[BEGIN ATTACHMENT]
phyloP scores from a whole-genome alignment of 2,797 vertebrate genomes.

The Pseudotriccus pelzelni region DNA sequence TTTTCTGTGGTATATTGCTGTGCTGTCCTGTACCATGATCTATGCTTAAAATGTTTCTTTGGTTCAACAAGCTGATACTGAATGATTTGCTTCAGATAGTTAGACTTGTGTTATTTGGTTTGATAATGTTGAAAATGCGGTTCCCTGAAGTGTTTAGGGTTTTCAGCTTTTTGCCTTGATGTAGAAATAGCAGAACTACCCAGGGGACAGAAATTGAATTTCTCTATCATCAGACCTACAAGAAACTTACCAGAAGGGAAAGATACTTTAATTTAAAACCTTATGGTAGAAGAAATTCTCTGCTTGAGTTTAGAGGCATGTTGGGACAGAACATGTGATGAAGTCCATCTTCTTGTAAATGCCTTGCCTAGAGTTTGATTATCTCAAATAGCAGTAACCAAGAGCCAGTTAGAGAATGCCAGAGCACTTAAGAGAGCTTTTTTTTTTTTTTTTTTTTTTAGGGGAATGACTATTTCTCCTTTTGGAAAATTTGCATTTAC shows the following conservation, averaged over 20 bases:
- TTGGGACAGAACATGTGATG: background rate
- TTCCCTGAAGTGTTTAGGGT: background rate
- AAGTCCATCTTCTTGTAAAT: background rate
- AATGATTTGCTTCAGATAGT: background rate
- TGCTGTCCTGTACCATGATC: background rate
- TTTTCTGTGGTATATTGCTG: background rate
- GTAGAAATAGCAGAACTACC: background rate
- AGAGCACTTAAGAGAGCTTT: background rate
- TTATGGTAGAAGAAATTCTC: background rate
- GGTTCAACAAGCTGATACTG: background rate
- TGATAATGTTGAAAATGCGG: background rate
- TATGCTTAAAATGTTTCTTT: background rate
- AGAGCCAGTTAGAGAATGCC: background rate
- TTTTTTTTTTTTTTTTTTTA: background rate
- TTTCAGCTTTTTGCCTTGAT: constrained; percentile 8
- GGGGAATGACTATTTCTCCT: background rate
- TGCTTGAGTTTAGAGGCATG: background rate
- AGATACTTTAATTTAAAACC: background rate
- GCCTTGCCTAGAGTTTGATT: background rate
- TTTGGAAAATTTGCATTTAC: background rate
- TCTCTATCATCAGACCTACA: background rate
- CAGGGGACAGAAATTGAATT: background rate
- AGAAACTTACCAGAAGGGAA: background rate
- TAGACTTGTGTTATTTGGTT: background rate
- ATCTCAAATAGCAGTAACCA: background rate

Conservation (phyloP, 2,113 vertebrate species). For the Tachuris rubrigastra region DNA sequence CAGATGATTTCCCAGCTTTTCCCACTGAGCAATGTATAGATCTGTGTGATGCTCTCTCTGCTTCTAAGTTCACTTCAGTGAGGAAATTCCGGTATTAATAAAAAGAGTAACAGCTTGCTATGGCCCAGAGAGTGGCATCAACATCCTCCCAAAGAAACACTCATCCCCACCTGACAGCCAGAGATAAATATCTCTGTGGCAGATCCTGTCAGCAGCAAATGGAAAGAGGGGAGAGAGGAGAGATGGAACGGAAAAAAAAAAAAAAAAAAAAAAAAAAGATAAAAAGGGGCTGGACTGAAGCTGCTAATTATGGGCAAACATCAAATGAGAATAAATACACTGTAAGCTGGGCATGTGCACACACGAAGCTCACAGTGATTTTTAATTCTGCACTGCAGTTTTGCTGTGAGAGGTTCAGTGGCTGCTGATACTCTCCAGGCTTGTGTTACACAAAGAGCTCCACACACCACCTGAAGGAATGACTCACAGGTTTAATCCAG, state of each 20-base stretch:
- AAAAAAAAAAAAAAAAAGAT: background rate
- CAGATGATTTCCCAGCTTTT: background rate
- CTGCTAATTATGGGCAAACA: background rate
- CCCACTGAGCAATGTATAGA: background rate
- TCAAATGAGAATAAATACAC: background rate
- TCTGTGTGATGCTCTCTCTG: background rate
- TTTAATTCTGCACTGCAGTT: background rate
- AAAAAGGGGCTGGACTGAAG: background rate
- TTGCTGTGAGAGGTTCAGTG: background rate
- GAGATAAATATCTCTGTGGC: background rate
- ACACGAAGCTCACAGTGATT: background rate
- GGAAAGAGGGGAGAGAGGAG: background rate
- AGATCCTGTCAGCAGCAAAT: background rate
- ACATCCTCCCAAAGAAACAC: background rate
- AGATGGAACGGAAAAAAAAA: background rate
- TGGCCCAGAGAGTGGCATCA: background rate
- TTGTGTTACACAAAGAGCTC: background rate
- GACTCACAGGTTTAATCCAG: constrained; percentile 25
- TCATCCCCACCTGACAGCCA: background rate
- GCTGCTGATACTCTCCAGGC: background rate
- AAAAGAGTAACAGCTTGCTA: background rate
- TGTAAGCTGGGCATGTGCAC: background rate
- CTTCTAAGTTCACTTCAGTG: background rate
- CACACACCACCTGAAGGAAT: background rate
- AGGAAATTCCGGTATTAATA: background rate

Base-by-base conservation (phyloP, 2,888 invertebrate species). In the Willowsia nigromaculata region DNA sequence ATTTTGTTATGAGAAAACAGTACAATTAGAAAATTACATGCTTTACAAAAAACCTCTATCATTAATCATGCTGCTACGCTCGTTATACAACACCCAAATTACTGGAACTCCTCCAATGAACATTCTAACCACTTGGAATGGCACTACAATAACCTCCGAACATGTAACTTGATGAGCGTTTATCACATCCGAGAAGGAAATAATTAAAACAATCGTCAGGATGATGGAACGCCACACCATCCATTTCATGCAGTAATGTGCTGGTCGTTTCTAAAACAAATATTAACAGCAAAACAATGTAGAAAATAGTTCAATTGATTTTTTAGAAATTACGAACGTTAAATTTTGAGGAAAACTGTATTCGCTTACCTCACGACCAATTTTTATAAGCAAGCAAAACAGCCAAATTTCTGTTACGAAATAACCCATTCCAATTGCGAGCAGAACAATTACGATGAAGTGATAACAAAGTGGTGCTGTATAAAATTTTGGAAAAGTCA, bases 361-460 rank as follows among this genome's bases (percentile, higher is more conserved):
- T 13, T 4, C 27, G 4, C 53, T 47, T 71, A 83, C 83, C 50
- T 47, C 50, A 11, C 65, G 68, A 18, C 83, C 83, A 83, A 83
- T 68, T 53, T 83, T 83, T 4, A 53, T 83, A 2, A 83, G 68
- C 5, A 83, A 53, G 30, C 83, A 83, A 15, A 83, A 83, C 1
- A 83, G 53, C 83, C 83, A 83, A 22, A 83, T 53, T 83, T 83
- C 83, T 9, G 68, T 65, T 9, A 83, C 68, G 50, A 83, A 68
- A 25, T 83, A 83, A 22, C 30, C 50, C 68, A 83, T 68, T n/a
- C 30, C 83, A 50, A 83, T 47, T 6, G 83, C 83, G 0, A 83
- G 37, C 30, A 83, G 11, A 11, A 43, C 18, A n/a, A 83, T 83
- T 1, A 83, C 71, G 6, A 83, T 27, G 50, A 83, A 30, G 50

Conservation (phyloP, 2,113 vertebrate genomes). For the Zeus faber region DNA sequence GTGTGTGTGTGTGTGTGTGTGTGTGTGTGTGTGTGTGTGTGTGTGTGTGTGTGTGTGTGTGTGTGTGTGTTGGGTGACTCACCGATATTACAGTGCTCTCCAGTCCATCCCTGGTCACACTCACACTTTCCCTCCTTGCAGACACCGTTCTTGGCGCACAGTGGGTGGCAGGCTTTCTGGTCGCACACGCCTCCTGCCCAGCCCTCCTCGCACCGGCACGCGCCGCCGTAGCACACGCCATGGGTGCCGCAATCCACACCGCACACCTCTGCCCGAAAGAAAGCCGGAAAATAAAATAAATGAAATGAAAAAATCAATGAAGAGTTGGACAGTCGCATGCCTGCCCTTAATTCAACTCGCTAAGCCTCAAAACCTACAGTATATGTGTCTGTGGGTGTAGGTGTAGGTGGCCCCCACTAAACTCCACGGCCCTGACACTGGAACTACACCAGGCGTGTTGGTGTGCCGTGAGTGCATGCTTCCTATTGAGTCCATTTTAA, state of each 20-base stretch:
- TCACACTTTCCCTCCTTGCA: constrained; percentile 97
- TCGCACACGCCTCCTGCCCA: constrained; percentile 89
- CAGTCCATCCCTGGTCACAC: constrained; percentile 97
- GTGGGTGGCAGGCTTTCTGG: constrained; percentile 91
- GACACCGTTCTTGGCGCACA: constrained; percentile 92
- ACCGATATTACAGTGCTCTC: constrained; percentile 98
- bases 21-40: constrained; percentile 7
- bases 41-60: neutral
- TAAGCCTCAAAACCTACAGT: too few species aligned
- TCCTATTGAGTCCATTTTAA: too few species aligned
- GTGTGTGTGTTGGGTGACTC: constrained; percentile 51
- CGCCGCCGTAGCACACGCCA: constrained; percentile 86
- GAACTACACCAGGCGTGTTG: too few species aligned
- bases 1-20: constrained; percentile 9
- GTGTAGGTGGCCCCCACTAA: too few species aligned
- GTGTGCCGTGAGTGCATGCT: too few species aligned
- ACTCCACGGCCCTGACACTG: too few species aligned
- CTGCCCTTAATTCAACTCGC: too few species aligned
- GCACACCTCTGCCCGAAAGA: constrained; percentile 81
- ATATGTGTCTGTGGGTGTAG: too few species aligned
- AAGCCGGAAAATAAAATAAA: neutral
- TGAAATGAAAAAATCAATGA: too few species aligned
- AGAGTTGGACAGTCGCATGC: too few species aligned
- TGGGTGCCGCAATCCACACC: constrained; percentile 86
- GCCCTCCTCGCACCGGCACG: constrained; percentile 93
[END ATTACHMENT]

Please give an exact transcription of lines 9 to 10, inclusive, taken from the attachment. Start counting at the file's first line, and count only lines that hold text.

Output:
- GTAGAAATAGCAGAACTACC: background rate
- AGAGCACTTAAGAGAGCTTT: background rate